Mentions: A radiolucent area in the humeral head may be seen due to a normal decrease in the trabeculae often associated with an increase in the amount of fat.[6] This radiolucency is seen in the superolateral humeral head and may be misdiagnosed as a chondroblastoma, giant cell tumor, Langerhans cell histiocytosis, or even an osteolytic metastasis on radiographs.[7] The increased fat in this region can be readily seen on MRI and helps make the diagnosis [Figure 2]. On radiographs, this pseudolesion will be seen on an external rotation view of the shoulder and there is usually a sharp line of demarcation inferiorly between the pseudolesion and adjacent marrow, which is due to the line of fusion between the epiphysis in the greater tuberosity and the shaft of the humerus. The remainder of the margin is usually ill-defined.[6]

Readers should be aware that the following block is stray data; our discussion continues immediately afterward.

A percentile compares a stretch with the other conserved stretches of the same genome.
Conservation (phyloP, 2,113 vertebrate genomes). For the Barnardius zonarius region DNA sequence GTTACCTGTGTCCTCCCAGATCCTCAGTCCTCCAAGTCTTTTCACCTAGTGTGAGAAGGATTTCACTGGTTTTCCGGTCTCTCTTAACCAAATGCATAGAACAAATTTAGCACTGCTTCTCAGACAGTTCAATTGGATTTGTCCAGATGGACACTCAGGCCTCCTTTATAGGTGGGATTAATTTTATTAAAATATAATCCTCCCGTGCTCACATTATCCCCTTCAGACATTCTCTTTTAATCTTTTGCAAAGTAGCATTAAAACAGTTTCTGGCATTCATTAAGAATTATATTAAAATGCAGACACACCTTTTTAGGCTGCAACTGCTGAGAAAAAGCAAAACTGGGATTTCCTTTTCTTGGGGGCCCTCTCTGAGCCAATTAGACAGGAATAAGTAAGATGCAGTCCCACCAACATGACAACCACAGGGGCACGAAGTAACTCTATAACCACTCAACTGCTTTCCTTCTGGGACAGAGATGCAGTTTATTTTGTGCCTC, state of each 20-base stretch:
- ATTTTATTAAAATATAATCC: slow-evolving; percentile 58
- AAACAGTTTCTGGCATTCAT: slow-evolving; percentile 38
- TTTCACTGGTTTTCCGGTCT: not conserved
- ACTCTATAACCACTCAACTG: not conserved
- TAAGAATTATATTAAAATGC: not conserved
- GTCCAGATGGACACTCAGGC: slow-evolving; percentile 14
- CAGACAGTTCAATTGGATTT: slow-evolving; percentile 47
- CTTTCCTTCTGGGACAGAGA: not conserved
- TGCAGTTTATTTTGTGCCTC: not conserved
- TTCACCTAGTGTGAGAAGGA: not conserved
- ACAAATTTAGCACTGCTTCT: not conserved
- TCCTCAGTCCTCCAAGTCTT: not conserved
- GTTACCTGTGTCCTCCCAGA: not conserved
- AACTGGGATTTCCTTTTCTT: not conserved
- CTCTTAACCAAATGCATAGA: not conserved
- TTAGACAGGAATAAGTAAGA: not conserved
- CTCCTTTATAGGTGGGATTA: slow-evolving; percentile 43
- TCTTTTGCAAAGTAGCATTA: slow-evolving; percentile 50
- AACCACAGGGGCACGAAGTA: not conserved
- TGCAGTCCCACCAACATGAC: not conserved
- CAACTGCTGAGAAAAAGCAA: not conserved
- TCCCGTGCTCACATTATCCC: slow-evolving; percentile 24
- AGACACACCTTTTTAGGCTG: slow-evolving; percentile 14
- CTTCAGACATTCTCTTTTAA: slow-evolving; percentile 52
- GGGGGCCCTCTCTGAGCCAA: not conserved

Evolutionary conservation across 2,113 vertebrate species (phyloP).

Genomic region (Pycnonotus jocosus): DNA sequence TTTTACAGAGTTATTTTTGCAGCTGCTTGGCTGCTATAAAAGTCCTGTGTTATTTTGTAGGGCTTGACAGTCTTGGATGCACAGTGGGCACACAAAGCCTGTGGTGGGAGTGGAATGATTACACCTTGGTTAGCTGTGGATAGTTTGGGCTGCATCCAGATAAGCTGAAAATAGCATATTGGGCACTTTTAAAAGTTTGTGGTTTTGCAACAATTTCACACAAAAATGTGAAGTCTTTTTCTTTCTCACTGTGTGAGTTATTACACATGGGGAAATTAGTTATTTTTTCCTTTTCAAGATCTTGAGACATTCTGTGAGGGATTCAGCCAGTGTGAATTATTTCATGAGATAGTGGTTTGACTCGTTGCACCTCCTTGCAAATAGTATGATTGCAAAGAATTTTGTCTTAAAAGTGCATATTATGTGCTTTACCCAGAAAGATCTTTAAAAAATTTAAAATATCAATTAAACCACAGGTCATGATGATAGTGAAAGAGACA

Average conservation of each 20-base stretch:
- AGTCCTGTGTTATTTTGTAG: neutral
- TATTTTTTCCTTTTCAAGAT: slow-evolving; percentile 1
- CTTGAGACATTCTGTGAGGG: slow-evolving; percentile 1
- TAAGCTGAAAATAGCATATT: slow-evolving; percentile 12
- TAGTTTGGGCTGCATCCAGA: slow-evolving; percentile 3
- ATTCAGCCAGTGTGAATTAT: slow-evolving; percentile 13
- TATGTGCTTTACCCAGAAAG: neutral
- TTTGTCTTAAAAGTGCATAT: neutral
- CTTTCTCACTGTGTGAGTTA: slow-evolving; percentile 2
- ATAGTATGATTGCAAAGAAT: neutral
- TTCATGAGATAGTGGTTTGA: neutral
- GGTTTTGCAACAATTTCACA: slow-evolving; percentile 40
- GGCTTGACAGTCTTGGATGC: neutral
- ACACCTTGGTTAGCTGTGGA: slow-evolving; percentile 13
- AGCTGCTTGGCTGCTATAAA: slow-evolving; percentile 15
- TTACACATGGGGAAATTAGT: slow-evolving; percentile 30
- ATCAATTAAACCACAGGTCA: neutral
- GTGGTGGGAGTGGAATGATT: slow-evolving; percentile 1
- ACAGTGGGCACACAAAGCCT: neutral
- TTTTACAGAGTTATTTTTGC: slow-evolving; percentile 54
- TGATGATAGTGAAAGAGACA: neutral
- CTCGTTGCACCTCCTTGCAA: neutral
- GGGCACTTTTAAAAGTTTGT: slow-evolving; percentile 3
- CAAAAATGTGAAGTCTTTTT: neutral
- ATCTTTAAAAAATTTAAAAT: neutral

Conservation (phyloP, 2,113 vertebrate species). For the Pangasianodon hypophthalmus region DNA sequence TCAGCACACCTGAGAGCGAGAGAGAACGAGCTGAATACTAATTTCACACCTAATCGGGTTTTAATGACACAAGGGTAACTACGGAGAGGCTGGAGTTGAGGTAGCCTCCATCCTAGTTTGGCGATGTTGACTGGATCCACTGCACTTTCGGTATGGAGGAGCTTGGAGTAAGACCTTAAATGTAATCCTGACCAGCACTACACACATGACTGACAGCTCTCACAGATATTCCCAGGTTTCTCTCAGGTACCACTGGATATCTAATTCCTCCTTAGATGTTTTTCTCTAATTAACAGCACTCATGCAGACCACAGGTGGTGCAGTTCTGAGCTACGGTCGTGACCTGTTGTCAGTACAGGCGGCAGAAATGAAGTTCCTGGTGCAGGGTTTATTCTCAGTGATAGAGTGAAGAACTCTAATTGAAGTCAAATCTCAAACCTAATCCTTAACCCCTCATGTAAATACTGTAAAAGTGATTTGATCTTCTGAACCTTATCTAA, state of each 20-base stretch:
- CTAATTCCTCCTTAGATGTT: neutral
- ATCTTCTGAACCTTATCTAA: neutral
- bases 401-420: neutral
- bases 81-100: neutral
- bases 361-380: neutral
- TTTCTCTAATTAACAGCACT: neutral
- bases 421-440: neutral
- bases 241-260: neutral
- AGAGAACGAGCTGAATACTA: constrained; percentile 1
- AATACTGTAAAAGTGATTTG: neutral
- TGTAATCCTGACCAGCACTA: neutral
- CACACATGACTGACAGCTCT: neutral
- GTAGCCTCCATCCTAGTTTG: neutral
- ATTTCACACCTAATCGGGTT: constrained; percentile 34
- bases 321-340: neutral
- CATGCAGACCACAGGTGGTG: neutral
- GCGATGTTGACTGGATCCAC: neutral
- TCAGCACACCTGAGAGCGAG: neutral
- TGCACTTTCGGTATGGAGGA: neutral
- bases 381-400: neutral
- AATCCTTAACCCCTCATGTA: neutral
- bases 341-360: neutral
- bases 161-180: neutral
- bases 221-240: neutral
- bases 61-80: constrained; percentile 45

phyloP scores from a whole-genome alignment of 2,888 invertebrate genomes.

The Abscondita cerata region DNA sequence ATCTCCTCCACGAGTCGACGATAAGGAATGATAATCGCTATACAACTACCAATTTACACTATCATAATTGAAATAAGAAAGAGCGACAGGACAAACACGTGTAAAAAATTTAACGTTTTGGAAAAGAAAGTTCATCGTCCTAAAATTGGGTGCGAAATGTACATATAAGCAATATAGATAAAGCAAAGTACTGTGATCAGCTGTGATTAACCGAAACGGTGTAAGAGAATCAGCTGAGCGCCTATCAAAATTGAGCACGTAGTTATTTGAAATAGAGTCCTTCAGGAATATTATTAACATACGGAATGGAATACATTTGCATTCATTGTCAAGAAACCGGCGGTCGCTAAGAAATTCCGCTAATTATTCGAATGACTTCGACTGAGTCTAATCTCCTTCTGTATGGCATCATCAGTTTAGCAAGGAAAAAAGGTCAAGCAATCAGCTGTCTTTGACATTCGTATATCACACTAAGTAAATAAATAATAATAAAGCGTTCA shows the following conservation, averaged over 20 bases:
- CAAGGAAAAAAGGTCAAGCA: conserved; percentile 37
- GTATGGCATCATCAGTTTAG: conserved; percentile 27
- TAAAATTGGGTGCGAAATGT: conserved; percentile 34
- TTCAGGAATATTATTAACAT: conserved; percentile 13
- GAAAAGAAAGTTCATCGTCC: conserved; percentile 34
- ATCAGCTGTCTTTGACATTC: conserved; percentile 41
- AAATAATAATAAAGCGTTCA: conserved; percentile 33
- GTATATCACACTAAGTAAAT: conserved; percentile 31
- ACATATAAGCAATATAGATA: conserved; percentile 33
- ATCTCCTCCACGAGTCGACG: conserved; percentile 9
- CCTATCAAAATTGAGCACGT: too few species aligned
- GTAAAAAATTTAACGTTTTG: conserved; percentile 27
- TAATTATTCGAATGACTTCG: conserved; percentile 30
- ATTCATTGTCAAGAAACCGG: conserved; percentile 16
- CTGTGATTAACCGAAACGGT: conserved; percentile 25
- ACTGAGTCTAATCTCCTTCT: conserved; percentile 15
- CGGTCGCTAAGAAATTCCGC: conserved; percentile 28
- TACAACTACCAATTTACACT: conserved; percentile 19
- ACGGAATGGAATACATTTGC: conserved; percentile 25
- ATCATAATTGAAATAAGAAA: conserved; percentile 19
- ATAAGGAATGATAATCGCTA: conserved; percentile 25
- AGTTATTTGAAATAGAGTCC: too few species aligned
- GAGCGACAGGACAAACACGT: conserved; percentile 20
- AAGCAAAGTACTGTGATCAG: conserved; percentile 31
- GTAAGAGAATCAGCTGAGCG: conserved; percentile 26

Bone tumor mimickers: A pictorial essay.

Mhuircheartaigh JN, Lin YC, Wu JS - Indian J Radiol Imaging (2014)

Humeral pseudocyst. A 47 year old female with left shoulder pain. A round radiolucency in the greater tuberosity (arrow) on the external rotation shoulder radiograph (A) corresponds to normal fatty marrow (arrow) which is hyperintense on the (B) T1W and hypointense on the (C) T2W fat-saturated coronal MRI images
© Copyright Policy - open-access
Related In: Results  -  Collection

License
Show All Figures
getmorefigures.php?uid=PMC4126137&req=5

Figure 2: Humeral pseudocyst. A 47 year old female with left shoulder pain. A round radiolucency in the greater tuberosity (arrow) on the external rotation shoulder radiograph (A) corresponds to normal fatty marrow (arrow) which is hyperintense on the (B) T1W and hypointense on the (C) T2W fat-saturated coronal MRI images